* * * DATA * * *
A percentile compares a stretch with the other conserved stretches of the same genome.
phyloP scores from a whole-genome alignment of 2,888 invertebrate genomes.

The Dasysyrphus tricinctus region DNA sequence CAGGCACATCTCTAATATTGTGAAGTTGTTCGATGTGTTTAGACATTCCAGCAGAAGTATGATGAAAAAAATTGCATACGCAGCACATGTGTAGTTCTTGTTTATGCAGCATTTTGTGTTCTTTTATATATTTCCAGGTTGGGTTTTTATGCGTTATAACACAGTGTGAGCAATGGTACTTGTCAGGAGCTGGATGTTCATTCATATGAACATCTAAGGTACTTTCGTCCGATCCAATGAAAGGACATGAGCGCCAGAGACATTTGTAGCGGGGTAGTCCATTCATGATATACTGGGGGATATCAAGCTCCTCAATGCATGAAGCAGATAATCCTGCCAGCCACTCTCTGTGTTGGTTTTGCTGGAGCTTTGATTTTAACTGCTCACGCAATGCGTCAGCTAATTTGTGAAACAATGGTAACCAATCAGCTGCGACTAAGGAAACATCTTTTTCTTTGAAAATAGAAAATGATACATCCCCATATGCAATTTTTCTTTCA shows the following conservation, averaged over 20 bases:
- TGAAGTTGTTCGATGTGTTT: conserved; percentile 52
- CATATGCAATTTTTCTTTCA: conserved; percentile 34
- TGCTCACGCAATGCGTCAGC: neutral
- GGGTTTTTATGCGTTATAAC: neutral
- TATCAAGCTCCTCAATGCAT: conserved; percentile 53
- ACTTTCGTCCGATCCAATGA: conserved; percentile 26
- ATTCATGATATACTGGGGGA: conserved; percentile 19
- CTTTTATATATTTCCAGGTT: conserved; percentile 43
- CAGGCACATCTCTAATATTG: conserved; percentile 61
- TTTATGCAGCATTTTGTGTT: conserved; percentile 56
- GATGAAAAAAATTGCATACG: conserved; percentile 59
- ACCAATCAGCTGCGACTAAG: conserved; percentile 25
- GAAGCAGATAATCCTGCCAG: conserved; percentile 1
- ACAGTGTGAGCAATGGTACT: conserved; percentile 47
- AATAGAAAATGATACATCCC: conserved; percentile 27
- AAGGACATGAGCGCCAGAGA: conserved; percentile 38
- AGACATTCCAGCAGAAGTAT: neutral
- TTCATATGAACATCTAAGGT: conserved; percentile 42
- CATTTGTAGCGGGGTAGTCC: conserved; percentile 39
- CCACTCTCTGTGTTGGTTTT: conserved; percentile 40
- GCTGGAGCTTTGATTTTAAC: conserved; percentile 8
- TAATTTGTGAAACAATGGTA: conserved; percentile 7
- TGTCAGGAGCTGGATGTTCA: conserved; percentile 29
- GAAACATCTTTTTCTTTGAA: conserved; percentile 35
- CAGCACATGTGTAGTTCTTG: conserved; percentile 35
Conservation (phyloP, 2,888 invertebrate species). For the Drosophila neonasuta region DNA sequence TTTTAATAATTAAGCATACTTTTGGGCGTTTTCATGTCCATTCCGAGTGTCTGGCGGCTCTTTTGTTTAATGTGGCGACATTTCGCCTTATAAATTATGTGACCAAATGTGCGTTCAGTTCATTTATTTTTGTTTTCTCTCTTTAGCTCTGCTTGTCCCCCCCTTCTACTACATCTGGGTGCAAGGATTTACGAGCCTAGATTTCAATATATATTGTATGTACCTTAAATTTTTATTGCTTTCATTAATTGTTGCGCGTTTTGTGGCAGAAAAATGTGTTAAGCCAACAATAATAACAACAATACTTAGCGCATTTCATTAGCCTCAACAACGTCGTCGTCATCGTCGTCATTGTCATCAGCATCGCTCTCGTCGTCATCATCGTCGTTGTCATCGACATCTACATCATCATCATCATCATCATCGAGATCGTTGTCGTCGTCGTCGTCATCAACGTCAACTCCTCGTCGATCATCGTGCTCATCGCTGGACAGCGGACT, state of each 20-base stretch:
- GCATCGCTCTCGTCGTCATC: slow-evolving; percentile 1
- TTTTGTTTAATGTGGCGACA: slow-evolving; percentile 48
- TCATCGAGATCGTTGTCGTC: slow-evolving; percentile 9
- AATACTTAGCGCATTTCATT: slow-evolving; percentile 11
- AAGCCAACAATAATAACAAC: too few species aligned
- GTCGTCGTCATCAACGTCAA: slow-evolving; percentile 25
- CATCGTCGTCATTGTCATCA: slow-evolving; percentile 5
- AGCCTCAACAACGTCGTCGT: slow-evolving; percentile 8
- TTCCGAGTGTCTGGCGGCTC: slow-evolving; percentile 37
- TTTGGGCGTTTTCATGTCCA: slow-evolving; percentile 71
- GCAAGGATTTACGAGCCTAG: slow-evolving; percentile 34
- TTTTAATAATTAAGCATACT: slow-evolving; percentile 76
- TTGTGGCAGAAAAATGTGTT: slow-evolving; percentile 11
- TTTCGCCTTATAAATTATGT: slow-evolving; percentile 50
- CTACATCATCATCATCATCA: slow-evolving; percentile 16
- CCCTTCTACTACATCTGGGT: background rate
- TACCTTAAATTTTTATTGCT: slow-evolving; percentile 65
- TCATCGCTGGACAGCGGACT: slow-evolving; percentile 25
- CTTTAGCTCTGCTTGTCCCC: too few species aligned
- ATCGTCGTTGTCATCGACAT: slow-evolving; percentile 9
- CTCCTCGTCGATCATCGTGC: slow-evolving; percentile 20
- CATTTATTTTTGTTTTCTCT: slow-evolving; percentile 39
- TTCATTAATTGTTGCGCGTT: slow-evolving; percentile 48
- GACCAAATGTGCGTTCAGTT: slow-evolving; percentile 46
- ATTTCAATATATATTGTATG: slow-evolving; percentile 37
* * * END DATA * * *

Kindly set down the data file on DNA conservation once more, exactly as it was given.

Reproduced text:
A percentile compares a stretch with the other conserved stretches of the same genome.
phyloP scores from a whole-genome alignment of 2,888 invertebrate genomes.

The Dasysyrphus tricinctus region DNA sequence CAGGCACATCTCTAATATTGTGAAGTTGTTCGATGTGTTTAGACATTCCAGCAGAAGTATGATGAAAAAAATTGCATACGCAGCACATGTGTAGTTCTTGTTTATGCAGCATTTTGTGTTCTTTTATATATTTCCAGGTTGGGTTTTTATGCGTTATAACACAGTGTGAGCAATGGTACTTGTCAGGAGCTGGATGTTCATTCATATGAACATCTAAGGTACTTTCGTCCGATCCAATGAAAGGACATGAGCGCCAGAGACATTTGTAGCGGGGTAGTCCATTCATGATATACTGGGGGATATCAAGCTCCTCAATGCATGAAGCAGATAATCCTGCCAGCCACTCTCTGTGTTGGTTTTGCTGGAGCTTTGATTTTAACTGCTCACGCAATGCGTCAGCTAATTTGTGAAACAATGGTAACCAATCAGCTGCGACTAAGGAAACATCTTTTTCTTTGAAAATAGAAAATGATACATCCCCATATGCAATTTTTCTTTCA shows the following conservation, averaged over 20 bases:
- TGAAGTTGTTCGATGTGTTT: conserved; percentile 52
- CATATGCAATTTTTCTTTCA: conserved; percentile 34
- TGCTCACGCAATGCGTCAGC: neutral
- GGGTTTTTATGCGTTATAAC: neutral
- TATCAAGCTCCTCAATGCAT: conserved; percentile 53
- ACTTTCGTCCGATCCAATGA: conserved; percentile 26
- ATTCATGATATACTGGGGGA: conserved; percentile 19
- CTTTTATATATTTCCAGGTT: conserved; percentile 43
- CAGGCACATCTCTAATATTG: conserved; percentile 61
- TTTATGCAGCATTTTGTGTT: conserved; percentile 56
- GATGAAAAAAATTGCATACG: conserved; percentile 59
- ACCAATCAGCTGCGACTAAG: conserved; percentile 25
- GAAGCAGATAATCCTGCCAG: conserved; percentile 1
- ACAGTGTGAGCAATGGTACT: conserved; percentile 47
- AATAGAAAATGATACATCCC: conserved; percentile 27
- AAGGACATGAGCGCCAGAGA: conserved; percentile 38
- AGACATTCCAGCAGAAGTAT: neutral
- TTCATATGAACATCTAAGGT: conserved; percentile 42
- CATTTGTAGCGGGGTAGTCC: conserved; percentile 39
- CCACTCTCTGTGTTGGTTTT: conserved; percentile 40
- GCTGGAGCTTTGATTTTAAC: conserved; percentile 8
- TAATTTGTGAAACAATGGTA: conserved; percentile 7
- TGTCAGGAGCTGGATGTTCA: conserved; percentile 29
- GAAACATCTTTTTCTTTGAA: conserved; percentile 35
- CAGCACATGTGTAGTTCTTG: conserved; percentile 35
Conservation (phyloP, 2,888 invertebrate species). For the Drosophila neonasuta region DNA sequence TTTTAATAATTAAGCATACTTTTGGGCGTTTTCATGTCCATTCCGAGTGTCTGGCGGCTCTTTTGTTTAATGTGGCGACATTTCGCCTTATAAATTATGTGACCAAATGTGCGTTCAGTTCATTTATTTTTGTTTTCTCTCTTTAGCTCTGCTTGTCCCCCCCTTCTACTACATCTGGGTGCAAGGATTTACGAGCCTAGATTTCAATATATATTGTATGTACCTTAAATTTTTATTGCTTTCATTAATTGTTGCGCGTTTTGTGGCAGAAAAATGTGTTAAGCCAACAATAATAACAACAATACTTAGCGCATTTCATTAGCCTCAACAACGTCGTCGTCATCGTCGTCATTGTCATCAGCATCGCTCTCGTCGTCATCATCGTCGTTGTCATCGACATCTACATCATCATCATCATCATCATCGAGATCGTTGTCGTCGTCGTCGTCATCAACGTCAACTCCTCGTCGATCATCGTGCTCATCGCTGGACAGCGGACT, state of each 20-base stretch:
- GCATCGCTCTCGTCGTCATC: slow-evolving; percentile 1
- TTTTGTTTAATGTGGCGACA: slow-evolving; percentile 48
- TCATCGAGATCGTTGTCGTC: slow-evolving; percentile 9
- AATACTTAGCGCATTTCATT: slow-evolving; percentile 11
- AAGCCAACAATAATAACAAC: too few species aligned
- GTCGTCGTCATCAACGTCAA: slow-evolving; percentile 25
- CATCGTCGTCATTGTCATCA: slow-evolving; percentile 5
- AGCCTCAACAACGTCGTCGT: slow-evolving; percentile 8
- TTCCGAGTGTCTGGCGGCTC: slow-evolving; percentile 37
- TTTGGGCGTTTTCATGTCCA: slow-evolving; percentile 71
- GCAAGGATTTACGAGCCTAG: slow-evolving; percentile 34
- TTTTAATAATTAAGCATACT: slow-evolving; percentile 76
- TTGTGGCAGAAAAATGTGTT: slow-evolving; percentile 11
- TTTCGCCTTATAAATTATGT: slow-evolving; percentile 50
- CTACATCATCATCATCATCA: slow-evolving; percentile 16
- CCCTTCTACTACATCTGGGT: background rate
- TACCTTAAATTTTTATTGCT: slow-evolving; percentile 65
- TCATCGCTGGACAGCGGACT: slow-evolving; percentile 25
- CTTTAGCTCTGCTTGTCCCC: too few species aligned
- ATCGTCGTTGTCATCGACAT: slow-evolving; percentile 9
- CTCCTCGTCGATCATCGTGC: slow-evolving; percentile 20
- CATTTATTTTTGTTTTCTCT: slow-evolving; percentile 39
- TTCATTAATTGTTGCGCGTT: slow-evolving; percentile 48
- GACCAAATGTGCGTTCAGTT: slow-evolving; percentile 46
- ATTTCAATATATATTGTATG: slow-evolving; percentile 37